Over the past six months, I've seen a change in my recovery to the point where I am regaining lost strength. This has been crucial in my healing. It makes sense that the next step to follow is that I've not been as complacent to sit at home and to wait for someone else to decide to take me on an outing. These things are up to ME. I've realized, recently, that I am strong enough to go enjoy life outside of this home that has become my necessary confinement for MUCH TOO LONG and I am not waiting on anyone to catch up to me.

This past week, I've been reminded about some harsh truths...a recovery is not always a "recovery." You must find the point, especially after something devastating impacts your body, such as a spinal injury, to decide when the time is right for you to feel as if your brain and body are strong enough to support your desire to get moving. My spine is still in trouble, but I am no longer trying to appease anyone with my ridiculous sacrificial lifestyle of barely moving anywhere but inside this house. Those days are over.

However, I am fairly confident that many people who endure serious illness or injuries find themselves in similar situations. It takes a lot to get back out into regular life again and it will probably never be on the same level as it had once been...having to wait on your body to agree to do it is torturous, more than most people can ever understand, even my own spouse. Such complicated recoveries can be a lonely road, for the most part.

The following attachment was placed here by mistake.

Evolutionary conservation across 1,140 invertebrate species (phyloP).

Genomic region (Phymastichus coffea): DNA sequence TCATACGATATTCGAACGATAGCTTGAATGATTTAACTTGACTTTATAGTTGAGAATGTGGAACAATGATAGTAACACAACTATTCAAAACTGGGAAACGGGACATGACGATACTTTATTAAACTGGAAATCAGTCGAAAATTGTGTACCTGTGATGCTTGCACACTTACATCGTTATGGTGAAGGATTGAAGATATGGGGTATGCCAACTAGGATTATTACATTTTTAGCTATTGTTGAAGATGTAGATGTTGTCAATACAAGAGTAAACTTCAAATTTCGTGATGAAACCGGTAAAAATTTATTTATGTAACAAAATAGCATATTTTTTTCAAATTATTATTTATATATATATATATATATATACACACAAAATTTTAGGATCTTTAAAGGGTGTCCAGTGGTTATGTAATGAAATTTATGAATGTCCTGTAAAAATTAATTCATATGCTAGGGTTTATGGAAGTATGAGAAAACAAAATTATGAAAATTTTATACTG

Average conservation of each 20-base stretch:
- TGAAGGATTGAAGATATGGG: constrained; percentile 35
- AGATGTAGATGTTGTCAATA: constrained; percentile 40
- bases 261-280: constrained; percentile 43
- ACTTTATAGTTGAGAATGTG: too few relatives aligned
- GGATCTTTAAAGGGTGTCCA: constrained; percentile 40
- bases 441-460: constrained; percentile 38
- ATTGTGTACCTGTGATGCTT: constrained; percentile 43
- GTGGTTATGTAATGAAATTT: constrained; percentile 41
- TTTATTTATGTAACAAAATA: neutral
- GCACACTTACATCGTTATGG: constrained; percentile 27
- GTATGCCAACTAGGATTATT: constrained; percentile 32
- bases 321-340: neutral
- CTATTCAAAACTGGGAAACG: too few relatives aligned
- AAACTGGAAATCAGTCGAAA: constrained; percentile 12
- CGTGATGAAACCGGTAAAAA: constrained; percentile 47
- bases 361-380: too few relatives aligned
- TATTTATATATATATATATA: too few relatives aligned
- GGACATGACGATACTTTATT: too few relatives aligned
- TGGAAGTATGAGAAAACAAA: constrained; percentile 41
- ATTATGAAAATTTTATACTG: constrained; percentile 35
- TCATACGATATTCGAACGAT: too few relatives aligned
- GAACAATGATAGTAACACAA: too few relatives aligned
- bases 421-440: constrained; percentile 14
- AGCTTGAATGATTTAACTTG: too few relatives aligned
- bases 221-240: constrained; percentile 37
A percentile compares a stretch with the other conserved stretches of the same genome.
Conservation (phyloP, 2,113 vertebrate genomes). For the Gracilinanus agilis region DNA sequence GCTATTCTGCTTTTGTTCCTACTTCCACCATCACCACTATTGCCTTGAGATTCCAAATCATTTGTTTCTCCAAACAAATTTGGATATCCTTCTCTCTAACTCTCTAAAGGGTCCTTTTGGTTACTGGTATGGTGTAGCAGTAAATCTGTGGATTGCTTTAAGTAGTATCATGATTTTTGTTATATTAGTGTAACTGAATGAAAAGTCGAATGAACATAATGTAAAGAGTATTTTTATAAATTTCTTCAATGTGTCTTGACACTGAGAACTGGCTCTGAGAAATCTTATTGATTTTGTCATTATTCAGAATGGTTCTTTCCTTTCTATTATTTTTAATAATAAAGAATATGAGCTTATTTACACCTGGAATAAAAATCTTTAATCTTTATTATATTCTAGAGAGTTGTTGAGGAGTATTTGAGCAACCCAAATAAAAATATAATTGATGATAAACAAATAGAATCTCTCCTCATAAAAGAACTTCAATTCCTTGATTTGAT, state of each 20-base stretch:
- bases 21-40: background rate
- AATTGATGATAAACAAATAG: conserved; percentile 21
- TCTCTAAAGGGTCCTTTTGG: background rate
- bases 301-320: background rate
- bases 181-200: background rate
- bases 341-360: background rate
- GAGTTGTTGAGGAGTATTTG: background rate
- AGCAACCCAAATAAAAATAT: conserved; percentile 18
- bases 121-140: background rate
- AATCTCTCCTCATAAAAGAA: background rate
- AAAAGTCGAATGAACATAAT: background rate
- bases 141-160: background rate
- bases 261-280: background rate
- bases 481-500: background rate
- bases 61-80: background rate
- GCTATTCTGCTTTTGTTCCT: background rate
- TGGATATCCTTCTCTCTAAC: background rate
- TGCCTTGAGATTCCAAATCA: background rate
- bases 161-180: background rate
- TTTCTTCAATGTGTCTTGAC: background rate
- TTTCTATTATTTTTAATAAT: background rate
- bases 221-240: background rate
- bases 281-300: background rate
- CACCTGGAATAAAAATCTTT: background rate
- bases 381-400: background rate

I may not have to go far from the house to simply get away and get out and get on with life, but I'm doing it. Sadly and joyfully, for good reasons, I'm no longer content to be here at home. I guess my returning strength hit a point where it snuck up on me, so now I am going to live it up and do all I can, for as long as I can!

And, my former thoughts of hoping that my morphing into a money saving wife and mother instead of seeing myself as a woman with lost abilities...that part of me is thankfully disappearing.

Still, I require very little. I've lived with so little for years that I'm accustomed to the simple life that most women would not dream of living. I feel stronger for it. My body dictated certain ways of life that were not free choices, but I adapted. However, now I am moving forward, wanting more independence, wanting more time out of the house to myself, for myself, and maybe this will free the husband who has times of being frustrated by my need for company and conversation. It's obvious that the pressure I put on him in all areas can be too much, especially if I talk about groceries...whew...that can be a tough one around here. So, I am backing off. Honey, never mind about the yogurt, the ham and the provolone really wasn't that big of a deal!

I am a woman who is extremely accustomed to being told "no." Either by my body's limitations or by circumstances...I'm actually peaceful and accepting about it, unless someone uses it as a forum to be ugly.

Regardless, these little moments are integral to creating big change. I'm very social and since my body is cooperating more and more these days, I'm getting back to socializing outside of the house. It's a good feeling. A really good feeling.